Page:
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    Maintaining certification: gold standard or is luster tarnished?

    In the rankings of anger-causing acronyms physicians contact us about at Medical Economics, maintenance of certification (MOC) sits comfortably atop the list, looking down at EHR and CMS.

     

    Further reading: Docs sound off, question MOC

     

    Maintaining certification, specifically under the American Board of Internal Medicine (ABIM), has come under fire for a number of reasons, ranging from test material that has no connection to day-to-day practice to the salaries of those running the organization. Doctors often feel held hostage to the test to retain hospital privileges and remain on payer panels. 

    The American Board of Medical Specialties, which oversees the ABIM and 23 other specialty boards touts its 80-year evolution of “standards for medical specialty practice and certification to support advancements in medicine, science and technology.” 

    While I’m sure the information on MOC exams are up-to-date, the methods used to test physicians are not. Requiring physicians to sit for an SAT-style test in a testing center, where they must empty their bags and pockets like going through airport security, is outdated and perhaps not the best use of their time. Although the ABIM is moving to a shorter, open-book and even online platform, if these organizations truly represent physicians, they should be more accommodating in testing methods and the costs incurred.

     

    Funny Bone Comics: Is there a MOC for monks?

     

    As you’ll read in this issue, the cost of maintaining certification is an issue in and of itself. From purchasing testing materials (often furnished by the same groups who administer the test; a little “double dipping” there) to lodging and travel expenses and even having to close a practice or find coverage for the day, this is no small price tag for today’s private practice physician.

    Next: Is board certification as it exists in 2017 still a necessity? 

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    • wes@------.com
      From 2000-2016, ABIM failed 12.8% of physicians on their MOC exam. From 1990-2007, the ABIM secretly took $77 million of physician testing fees to fund their ABIM Foundation that invests retirement assets offshore in the Cayman Islands and fraudulently completes its tax forms in an attempt to cover all this up. Tell me again why any credible doctor in the United States shouldn't sue the hell out of ABIM? Oh wait, they have! (1:14-cv-02705). Will our legal system please wake up?
    • WCLARKB@------.NET
      The lack of trust between the diplomats and their respective boards is overwhelming. The boards as a group, generally following the ACIM elephant, have become less and less a part of the lives of their unwilling fellow travelers as they get more and more intimate with their pocket books. The MOC was supposedly a response to a stealth groundswell of opinion. Its blatant grab for money was self-evident and probably would have been tolerated had it returned equal services for the money rendered. Instead we all got recycled resident "gotcha" questions and many more hoops to jump through. None of these have been demonstrated to do more than what CME does. I do locum tenens work exclusively, submitting 3 to 4 hospital applications a year since my initial MOC lapsed in 2009. Since then I have had two applications denied due to MOC requirements out of 25 hospital applications. It seems that the hospitals know a scam when they see it. I wonder how long it will take for the hard-working practitioners will figure it out as well?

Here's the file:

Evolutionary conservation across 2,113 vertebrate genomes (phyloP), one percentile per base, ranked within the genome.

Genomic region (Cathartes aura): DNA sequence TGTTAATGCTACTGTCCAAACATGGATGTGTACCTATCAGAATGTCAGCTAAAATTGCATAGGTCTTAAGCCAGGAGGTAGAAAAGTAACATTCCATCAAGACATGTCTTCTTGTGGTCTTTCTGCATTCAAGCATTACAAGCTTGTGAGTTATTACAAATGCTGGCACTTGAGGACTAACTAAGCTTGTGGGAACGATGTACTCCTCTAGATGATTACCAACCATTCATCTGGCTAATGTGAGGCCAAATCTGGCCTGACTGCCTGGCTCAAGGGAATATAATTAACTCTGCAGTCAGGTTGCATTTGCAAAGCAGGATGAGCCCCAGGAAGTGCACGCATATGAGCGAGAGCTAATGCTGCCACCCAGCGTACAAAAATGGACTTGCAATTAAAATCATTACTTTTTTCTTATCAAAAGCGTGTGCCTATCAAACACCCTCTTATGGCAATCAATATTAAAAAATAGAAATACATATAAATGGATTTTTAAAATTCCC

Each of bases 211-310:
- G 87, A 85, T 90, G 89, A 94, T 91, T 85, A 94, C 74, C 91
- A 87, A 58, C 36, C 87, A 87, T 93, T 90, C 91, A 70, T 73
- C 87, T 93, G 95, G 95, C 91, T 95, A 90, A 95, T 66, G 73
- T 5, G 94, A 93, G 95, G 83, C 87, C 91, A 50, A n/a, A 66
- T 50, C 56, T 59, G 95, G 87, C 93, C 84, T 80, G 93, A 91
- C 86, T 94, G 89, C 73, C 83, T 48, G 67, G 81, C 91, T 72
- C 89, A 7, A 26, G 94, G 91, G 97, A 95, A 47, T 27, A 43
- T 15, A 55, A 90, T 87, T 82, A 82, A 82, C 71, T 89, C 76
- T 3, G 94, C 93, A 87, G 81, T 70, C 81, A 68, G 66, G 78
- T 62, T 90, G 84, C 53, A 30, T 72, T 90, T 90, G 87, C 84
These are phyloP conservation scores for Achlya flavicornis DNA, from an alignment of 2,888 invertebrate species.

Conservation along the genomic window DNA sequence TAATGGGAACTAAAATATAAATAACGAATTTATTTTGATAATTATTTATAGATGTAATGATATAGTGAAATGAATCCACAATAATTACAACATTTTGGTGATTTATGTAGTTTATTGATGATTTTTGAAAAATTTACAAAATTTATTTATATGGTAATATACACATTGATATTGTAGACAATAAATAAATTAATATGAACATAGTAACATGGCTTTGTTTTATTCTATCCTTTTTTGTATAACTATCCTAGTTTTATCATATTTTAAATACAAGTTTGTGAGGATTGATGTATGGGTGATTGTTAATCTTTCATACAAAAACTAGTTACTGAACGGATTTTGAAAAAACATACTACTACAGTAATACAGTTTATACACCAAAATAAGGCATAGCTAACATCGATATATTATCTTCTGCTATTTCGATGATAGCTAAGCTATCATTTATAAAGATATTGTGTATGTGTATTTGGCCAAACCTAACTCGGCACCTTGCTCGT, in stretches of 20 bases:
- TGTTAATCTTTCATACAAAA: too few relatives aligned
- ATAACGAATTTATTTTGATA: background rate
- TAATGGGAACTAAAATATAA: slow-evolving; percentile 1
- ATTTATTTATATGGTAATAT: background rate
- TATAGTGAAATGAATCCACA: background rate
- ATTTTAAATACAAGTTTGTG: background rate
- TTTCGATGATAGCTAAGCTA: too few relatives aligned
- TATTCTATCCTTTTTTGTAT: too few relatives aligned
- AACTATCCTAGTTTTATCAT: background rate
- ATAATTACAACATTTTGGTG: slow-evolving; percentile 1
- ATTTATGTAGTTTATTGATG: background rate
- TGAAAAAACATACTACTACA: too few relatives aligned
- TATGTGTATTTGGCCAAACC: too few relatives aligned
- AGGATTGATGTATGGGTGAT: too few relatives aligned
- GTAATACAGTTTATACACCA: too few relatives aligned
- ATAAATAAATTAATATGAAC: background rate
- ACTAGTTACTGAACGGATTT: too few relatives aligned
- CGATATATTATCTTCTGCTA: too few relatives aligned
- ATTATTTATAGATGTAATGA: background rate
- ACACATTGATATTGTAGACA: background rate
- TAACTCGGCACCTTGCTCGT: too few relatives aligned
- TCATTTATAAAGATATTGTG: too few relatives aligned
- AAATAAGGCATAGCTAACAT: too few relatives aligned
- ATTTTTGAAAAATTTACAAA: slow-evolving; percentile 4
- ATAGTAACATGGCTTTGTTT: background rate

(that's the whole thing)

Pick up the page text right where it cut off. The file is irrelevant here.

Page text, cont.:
• WCLARKB@------.NET
      The lack of trust between the diplomats and their respective boards is overwhelming. The boards as a group, generally following the ACIM elephant, have become less and less a part of the lives of their unwilling fellow travelers as they get more and more intimate with their pocket books. The MOC was supposedly a response to a stealth groundswell of opinion. Its blatant grab for money was self-evident and probably would have been tolerated had it returned equal services for the money rendered. Instead we all got recycled resident "gotcha" questions and many more hoops to jump through. None of these have been demonstrated to do more than what CME does. I do locum tenens work exclusively, submitting 3 to 4 hospital applications a year since my initial MOC lapsed in 2009. Since then I have had two applications denied due to MOC requirements out of 25 hospital applications. It seems that the hospitals know a scam when they see it. I wonder how long it will take for the hard-working practitioners will figure it out as well?
    • mccoy.loren@------.com
      We need to address MOC for what it is, a money grab by the ABMS and especially the ABIM. No study has EVER showed the utility of MOC. I just took and passed my third MOC 10-year exam. It was dificult and the questions literally had nothing to do with anything I or any of my colleagues do on a daily basis. The whole process was miserable and made me feel like a slave to the ABIM. I thing Richard Baron, M.D., has sold us all out in order to enrich himself and his organization. I fully support and am a member of the NBPAS.

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